What’s the hottest series on TV this fall? It’s not a sitcom, drama or reality show. It’s NFL football.
Ratings are soaring for the NFL this season all across the board, but especially for NBC’s ‘Sunday Night Football,’ which has helped NBC win the Sunday prime-time race for 13 consecutive weeks – a rare bright spot for a network struggling on just about every other evening of the week – to make headway against CBS, Fox and ABC.
Just this past Sunday night, more than 19 million tuned in to NBC between 8 p.m. and 11 p.m. to watch the Steelers beat the Ravens. On Sept. 9, NBC scored its highest ratings of the season when 27.5 million watched the Saints defeat Brett Favre and the Minnesota Vikings – incredible numbers that few regular TV shows achieve these days.
What’s driving the NFL revival? Observers are pointing to the quality of play, the intensity and physicality of the games, a number of competitive rivalries and a handful of personalities with soap-opera-like stories – such as the aging Favre, who refuses to quit even in the face of an embarrassing “sexting” scandal, and Michael Vick, whose heroics as quarterback for the Philadelphia Eagles this season are helping redeem his image after it was badly tarnished by his conviction and prison term for organizing dog fights.
Many are saying the revival this fall stems from last February’s Super Bowl – Super Bowl XLIV between the New Orleans Saints and the Indianapolis Colts (New Orleans won) – which was watched by more than 106 million people to become the single most-watched TV show in U.S. television history.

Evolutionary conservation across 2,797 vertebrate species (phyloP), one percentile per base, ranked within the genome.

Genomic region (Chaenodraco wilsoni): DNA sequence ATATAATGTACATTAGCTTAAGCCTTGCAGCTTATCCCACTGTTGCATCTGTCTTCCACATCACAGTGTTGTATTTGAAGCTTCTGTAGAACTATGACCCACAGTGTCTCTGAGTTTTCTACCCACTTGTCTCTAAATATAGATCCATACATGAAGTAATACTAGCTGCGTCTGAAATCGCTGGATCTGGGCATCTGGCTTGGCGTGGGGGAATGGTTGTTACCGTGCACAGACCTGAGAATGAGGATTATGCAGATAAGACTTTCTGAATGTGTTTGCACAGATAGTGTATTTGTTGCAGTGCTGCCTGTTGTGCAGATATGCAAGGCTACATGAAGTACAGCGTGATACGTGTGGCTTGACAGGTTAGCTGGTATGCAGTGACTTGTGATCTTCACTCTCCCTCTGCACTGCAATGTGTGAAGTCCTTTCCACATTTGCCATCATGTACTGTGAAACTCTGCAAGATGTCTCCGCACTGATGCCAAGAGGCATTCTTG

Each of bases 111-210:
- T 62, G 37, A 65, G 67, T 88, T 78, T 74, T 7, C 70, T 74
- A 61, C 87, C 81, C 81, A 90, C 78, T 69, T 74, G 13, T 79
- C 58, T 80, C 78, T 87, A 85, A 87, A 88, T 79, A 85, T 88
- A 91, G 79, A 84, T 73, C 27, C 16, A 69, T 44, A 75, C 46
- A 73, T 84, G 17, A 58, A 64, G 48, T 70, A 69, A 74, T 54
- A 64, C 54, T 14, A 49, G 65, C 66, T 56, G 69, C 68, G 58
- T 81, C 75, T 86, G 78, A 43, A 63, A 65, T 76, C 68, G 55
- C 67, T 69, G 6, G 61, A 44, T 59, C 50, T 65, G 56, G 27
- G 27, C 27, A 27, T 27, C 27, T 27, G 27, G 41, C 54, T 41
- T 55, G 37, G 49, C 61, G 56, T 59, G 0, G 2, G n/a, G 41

A column in the Hollywood Reporter lists seven reasons why football is the phenomenon of the fall, including No. 4: “Football is an ideal TV sport, and networks continue to come up with clever ways to enhance the viewing experience. Wait until 3D TV takes hold”; and No. 5: “More than other sports, even nonfans know many NFL players – from celeb-dating quarterbacks Tom Brady and Tony Romo to reality-show star Terrell Owens and the soap opera that is Brett Favre.”
The THR story noted that NBC’s ‘Sunday Night Football’ – the Steelers vs. the Saints – even beat Game 4 of the World Series in the ratings on Halloween, the first time ever that a football game beat a World Series game.
A New York Post analysis of the football phenomenon cited “a steady diet of must-see match-ups,” including the New York Jets-New England Patriots game on ESPN Monday night. “When the perennially pathetic Detroit Lions’ Thanksgiving game is CBS’ highest rated Turkey Day contest in 12 years, something is going on besides people who hate to make small-talk with their relatives,” wrote columnist Mike Rubin.
“Baseball may be America’s pastime, but we are a football nation,” THR concluded.
Well, are we a football nation? Have you noticed a new energy and excitement in the NFL on TV this season?